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Linux, remote scripts with ssh (spawn a new script)

Posted on 2013-12-20
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Last Modified: 2013-12-20
I got my remote script to work.  I appreciate everyone's help

I am using a putty app from Windows, and then I can use ssh to remotely start a script

and the output from the client program prints out on my putty screen and waits to print more messages (no keyboard is accepted, just print statements.

I am using this command to start the process

sshpass -p 'xxxx' ssh root@xxclnt2 /home/test

This is working successfully as I get something like:

sshpass -p 'xxxx' ssh root@xxclnt2 /home/test
output line 1
output line 2
output line 3 
...

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I have a new issue

I want to do now is to run 10 of these ssh remote scripts from the same file

I do NOT want the out put to print on my screen.  I simply want it to run in the background without actually printing to a screen or device.  So I tried this

sshpass -p 'xxxx' ssh root@xxclnt2 /home/test > nul
sshpass -p 'xxxx' ssh root@xxclnt32 /home/test > nul

However, the script never actually gets to  the second line, since it is busy trying to perform the first one by putting the output of the command into nul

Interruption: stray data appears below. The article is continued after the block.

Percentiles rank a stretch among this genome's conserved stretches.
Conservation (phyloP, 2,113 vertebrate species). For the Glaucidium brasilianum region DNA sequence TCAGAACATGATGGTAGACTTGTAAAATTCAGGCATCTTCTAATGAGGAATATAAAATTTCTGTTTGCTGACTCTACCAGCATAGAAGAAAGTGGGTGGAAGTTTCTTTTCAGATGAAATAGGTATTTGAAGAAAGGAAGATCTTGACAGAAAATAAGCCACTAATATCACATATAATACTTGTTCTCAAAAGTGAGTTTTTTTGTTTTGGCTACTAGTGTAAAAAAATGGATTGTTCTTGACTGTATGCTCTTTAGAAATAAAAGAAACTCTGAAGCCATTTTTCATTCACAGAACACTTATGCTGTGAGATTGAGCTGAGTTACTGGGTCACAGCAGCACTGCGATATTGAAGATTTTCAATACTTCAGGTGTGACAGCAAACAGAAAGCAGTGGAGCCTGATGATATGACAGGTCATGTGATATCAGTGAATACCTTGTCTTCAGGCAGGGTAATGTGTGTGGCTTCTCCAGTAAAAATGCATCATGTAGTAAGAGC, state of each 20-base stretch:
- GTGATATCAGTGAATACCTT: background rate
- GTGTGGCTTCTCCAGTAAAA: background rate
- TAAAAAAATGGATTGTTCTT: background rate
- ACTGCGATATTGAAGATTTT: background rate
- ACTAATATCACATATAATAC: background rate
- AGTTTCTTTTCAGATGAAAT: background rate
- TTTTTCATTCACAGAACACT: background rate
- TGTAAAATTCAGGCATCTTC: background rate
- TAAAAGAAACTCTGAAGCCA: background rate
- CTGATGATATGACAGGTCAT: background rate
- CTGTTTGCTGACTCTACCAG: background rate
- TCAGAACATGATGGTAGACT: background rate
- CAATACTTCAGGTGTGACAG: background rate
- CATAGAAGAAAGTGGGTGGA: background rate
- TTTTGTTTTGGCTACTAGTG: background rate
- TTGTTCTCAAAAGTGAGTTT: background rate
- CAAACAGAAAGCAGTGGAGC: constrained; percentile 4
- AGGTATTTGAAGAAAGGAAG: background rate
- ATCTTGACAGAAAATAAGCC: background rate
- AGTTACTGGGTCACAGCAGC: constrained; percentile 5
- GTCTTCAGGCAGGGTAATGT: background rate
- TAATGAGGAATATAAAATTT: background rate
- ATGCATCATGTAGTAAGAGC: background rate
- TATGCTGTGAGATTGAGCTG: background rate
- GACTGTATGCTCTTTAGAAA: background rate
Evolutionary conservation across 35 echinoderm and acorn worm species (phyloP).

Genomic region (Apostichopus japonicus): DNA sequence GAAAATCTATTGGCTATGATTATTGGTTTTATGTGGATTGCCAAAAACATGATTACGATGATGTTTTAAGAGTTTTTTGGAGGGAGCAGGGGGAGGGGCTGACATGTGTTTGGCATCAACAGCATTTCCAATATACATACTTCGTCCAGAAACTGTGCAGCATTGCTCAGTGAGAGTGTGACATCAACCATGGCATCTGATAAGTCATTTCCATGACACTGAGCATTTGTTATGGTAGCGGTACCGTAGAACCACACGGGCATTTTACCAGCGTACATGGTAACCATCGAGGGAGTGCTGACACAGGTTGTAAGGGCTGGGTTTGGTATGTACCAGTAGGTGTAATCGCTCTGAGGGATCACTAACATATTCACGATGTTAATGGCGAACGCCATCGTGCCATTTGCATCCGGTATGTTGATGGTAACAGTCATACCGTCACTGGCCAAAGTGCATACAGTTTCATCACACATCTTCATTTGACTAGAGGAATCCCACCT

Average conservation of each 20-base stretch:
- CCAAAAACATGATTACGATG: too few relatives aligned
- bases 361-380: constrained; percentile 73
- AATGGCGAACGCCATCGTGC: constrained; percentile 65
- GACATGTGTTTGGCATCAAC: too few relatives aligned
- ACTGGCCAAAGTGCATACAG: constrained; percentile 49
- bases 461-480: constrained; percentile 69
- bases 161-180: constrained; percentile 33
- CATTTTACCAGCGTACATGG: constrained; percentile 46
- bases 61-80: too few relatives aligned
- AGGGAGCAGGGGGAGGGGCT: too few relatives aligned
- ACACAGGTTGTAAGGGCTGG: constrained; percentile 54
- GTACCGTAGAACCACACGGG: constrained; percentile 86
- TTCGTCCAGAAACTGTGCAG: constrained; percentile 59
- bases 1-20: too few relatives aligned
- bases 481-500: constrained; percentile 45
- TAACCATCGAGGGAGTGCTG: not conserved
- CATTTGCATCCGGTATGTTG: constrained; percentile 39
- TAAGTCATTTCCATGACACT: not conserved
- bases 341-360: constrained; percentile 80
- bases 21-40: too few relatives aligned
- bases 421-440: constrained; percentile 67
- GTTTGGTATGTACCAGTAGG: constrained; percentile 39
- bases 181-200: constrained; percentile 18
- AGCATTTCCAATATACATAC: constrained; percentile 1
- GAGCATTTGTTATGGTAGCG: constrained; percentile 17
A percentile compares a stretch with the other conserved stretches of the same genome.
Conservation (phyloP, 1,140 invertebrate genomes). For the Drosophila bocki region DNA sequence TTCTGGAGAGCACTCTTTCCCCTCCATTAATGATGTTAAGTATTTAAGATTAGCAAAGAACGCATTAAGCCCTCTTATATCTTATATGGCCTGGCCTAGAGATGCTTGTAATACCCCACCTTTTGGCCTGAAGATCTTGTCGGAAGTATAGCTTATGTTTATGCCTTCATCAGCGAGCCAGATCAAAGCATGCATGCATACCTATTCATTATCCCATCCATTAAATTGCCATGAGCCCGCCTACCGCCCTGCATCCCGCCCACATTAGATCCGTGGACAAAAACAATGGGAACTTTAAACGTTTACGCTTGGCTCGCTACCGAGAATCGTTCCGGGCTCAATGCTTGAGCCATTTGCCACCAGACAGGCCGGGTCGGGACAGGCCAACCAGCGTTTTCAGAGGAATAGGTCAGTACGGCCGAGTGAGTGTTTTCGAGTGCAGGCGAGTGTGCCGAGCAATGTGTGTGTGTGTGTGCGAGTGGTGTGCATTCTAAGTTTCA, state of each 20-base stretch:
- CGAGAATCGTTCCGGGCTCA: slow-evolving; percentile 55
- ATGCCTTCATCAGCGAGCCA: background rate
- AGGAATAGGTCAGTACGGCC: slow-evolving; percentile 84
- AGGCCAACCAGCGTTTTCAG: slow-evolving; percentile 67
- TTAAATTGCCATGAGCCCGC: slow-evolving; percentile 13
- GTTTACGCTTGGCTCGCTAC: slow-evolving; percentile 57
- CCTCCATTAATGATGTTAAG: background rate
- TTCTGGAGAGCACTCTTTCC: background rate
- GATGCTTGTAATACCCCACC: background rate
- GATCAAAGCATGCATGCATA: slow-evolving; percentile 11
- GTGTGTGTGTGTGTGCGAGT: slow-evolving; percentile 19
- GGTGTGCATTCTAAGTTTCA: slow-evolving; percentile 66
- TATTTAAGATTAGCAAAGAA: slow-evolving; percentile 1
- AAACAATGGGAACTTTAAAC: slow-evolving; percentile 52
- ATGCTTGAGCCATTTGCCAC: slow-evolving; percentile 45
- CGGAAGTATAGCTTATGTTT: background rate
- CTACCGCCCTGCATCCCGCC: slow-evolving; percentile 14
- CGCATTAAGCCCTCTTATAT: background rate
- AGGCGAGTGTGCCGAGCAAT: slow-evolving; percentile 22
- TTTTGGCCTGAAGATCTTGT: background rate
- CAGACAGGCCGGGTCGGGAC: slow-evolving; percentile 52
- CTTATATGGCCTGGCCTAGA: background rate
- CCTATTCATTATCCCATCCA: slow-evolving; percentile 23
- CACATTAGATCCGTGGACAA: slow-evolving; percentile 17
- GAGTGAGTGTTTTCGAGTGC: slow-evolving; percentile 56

Is there any way to 'spawn' a command like this, so I can put multple lines such as this into a script

Thanks
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Question by:Los Angeles1
2 Comments
 
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Expert Comment

by:RaithZ
ID: 39732742
put them all on one line.. and put a semi-colon between them, and then put an & at the end of the command line.  This should cause the commands to all execute at once.

sshpass -p 'xxxx' ssh root@xxclnt2 /home/test > nul; sshpass -p 'xxxx' ssh root@xxclnt2 /home/test > nul &

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Accepted Solution

by:
woolmilkporc earned 500 total points
ID: 39732770
The Linux "null" device is /dev/null, as opposed to Windows' "nul"

You can run scripts in the background by putting an ampersand & at the end of the call.

Unix/Linux has two output streams, stdout (1) and stderr (2). You should redirect both to get rid of both types of messages, "normal" and "error".

sshpass -p 'xxxx' ssh root@xxclnt2 /home/test > /dev/null 2>&1 &
sshpass -p 'xxxx' ssh root@xxclnt32 /home/test > /dev/null 2>&1 &

(2>&1 redirects stderr to the same destination as stdout, here: /dev/null)

RaithZ's solution will run only the last command (the one after the last semicolon) in background. An alternative could be:

(sshpass -p 'xxxx' ssh root@xxclnt2 /home/test ; sshpass -p 'xxxx' ssh root@xxclnt32 /home/test) > /dev/null 2>&1 &

This starts a subshell in the background where both commands are executed in.
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